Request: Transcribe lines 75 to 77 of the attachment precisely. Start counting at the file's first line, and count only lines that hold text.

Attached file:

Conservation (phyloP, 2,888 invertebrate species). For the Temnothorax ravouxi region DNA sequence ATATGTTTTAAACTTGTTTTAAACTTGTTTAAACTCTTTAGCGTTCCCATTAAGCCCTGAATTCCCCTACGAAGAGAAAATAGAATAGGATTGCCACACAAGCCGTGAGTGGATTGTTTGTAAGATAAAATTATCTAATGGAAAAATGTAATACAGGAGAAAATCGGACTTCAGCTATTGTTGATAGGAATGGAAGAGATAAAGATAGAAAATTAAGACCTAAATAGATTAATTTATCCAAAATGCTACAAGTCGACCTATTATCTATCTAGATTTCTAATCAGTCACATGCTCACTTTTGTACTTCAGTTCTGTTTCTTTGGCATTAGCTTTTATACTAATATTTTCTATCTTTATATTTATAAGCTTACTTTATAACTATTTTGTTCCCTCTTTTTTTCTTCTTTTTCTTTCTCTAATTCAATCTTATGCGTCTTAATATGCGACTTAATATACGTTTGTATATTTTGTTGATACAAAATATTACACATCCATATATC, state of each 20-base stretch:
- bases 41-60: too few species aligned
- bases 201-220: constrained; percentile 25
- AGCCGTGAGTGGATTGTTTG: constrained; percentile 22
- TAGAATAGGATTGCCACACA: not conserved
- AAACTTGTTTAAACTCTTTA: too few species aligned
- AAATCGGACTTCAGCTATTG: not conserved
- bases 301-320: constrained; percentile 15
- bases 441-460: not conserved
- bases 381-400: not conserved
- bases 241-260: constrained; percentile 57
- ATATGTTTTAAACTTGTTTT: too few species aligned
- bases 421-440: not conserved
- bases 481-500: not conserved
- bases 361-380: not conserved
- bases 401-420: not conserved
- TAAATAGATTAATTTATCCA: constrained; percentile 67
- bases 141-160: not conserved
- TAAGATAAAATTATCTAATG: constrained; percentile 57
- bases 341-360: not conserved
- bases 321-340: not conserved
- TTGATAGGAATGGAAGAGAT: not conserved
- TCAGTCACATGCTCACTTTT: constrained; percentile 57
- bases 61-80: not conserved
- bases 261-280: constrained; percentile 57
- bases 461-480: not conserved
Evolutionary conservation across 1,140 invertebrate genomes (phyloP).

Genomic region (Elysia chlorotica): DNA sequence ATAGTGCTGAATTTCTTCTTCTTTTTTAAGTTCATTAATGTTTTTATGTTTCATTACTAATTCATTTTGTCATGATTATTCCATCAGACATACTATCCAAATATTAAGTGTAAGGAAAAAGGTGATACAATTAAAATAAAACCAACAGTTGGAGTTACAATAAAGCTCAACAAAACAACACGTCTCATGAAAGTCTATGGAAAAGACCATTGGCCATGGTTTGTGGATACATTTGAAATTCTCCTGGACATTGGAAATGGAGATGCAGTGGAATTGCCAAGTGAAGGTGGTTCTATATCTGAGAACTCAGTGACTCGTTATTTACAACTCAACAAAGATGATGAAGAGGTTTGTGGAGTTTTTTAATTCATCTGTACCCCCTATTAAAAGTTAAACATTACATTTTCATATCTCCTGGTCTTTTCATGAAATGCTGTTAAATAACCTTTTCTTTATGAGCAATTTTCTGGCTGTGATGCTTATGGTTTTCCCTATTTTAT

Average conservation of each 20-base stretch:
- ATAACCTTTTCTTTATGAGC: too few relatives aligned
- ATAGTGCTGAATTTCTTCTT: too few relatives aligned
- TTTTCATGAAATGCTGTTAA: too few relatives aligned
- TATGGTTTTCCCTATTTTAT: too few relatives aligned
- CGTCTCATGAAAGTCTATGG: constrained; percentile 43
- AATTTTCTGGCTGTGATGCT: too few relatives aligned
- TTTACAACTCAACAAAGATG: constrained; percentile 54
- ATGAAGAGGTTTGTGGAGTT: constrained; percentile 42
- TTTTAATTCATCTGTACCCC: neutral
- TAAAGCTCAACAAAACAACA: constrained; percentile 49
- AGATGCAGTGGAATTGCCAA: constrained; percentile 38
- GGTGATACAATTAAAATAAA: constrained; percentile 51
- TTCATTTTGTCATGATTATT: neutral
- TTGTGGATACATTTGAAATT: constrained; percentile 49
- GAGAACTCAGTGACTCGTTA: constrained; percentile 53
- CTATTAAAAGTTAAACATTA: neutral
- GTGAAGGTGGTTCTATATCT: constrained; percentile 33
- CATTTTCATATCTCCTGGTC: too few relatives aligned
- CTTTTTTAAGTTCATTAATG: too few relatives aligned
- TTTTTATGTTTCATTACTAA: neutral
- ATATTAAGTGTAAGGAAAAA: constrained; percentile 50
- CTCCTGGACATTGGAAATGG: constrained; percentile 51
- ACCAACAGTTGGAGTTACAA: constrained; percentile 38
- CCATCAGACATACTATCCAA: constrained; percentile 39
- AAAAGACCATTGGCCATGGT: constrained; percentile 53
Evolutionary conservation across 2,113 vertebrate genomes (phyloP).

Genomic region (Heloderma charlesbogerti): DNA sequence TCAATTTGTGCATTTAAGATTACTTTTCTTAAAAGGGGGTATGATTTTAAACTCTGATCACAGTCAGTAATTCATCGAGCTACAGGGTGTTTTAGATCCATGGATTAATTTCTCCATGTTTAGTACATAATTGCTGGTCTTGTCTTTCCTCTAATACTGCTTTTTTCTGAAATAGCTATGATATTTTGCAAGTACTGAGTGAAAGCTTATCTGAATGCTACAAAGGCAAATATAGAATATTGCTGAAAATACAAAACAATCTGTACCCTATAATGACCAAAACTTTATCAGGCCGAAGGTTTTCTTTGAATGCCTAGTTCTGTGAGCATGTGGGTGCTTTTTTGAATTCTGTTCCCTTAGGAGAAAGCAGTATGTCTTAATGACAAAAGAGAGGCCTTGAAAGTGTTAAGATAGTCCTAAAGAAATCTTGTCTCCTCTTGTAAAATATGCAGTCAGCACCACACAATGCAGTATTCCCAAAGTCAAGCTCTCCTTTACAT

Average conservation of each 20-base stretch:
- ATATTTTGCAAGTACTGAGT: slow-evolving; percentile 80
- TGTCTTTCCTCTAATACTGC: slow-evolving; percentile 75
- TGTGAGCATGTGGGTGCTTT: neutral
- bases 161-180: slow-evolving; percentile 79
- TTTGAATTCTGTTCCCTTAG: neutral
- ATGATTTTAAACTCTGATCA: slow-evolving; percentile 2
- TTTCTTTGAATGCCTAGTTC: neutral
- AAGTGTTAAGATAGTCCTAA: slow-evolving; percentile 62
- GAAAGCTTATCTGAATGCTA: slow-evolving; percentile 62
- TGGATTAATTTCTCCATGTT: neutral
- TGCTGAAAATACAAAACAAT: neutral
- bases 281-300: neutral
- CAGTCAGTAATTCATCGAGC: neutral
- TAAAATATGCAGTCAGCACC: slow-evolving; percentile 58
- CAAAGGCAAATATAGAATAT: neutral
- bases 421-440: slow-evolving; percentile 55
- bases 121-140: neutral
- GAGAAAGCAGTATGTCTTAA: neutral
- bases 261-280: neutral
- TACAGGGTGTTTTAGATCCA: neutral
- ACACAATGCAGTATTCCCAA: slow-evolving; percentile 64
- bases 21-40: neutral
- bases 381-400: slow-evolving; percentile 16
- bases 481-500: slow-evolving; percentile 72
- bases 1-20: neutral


- GAGAAAGCAGTATGTCTTAA: neutral
- bases 261-280: neutral
- TACAGGGTGTTTTAGATCCA: neutral